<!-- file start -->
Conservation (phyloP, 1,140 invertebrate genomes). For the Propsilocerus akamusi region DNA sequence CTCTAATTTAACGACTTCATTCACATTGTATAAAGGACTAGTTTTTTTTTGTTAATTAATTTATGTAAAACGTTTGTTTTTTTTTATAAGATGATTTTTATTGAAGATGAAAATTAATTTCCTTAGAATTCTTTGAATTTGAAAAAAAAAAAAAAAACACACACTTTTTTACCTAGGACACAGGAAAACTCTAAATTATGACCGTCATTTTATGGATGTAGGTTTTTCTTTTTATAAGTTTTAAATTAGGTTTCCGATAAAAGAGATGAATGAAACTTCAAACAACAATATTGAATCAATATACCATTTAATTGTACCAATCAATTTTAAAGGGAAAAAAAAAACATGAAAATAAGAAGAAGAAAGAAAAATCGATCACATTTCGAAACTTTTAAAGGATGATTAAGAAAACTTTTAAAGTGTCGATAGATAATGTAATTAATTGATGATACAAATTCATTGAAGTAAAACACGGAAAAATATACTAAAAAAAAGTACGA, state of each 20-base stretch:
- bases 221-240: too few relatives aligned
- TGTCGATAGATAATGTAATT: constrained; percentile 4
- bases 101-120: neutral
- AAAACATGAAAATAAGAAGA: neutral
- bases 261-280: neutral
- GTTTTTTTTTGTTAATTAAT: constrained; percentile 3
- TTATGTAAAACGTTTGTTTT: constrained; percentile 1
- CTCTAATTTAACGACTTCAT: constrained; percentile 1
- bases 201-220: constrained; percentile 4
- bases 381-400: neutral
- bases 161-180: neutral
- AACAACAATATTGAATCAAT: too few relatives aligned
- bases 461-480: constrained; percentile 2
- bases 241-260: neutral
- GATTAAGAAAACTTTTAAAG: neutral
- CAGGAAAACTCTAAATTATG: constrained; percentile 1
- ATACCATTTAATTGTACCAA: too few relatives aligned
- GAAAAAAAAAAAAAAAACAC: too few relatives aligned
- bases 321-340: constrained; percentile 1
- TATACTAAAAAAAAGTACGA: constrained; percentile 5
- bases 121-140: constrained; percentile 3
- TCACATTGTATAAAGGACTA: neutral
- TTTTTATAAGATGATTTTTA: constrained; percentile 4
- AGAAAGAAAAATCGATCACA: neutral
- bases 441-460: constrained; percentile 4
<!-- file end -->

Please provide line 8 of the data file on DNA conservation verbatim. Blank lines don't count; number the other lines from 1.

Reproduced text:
- TTATGTAAAACGTTTGTTTT: constrained; percentile 1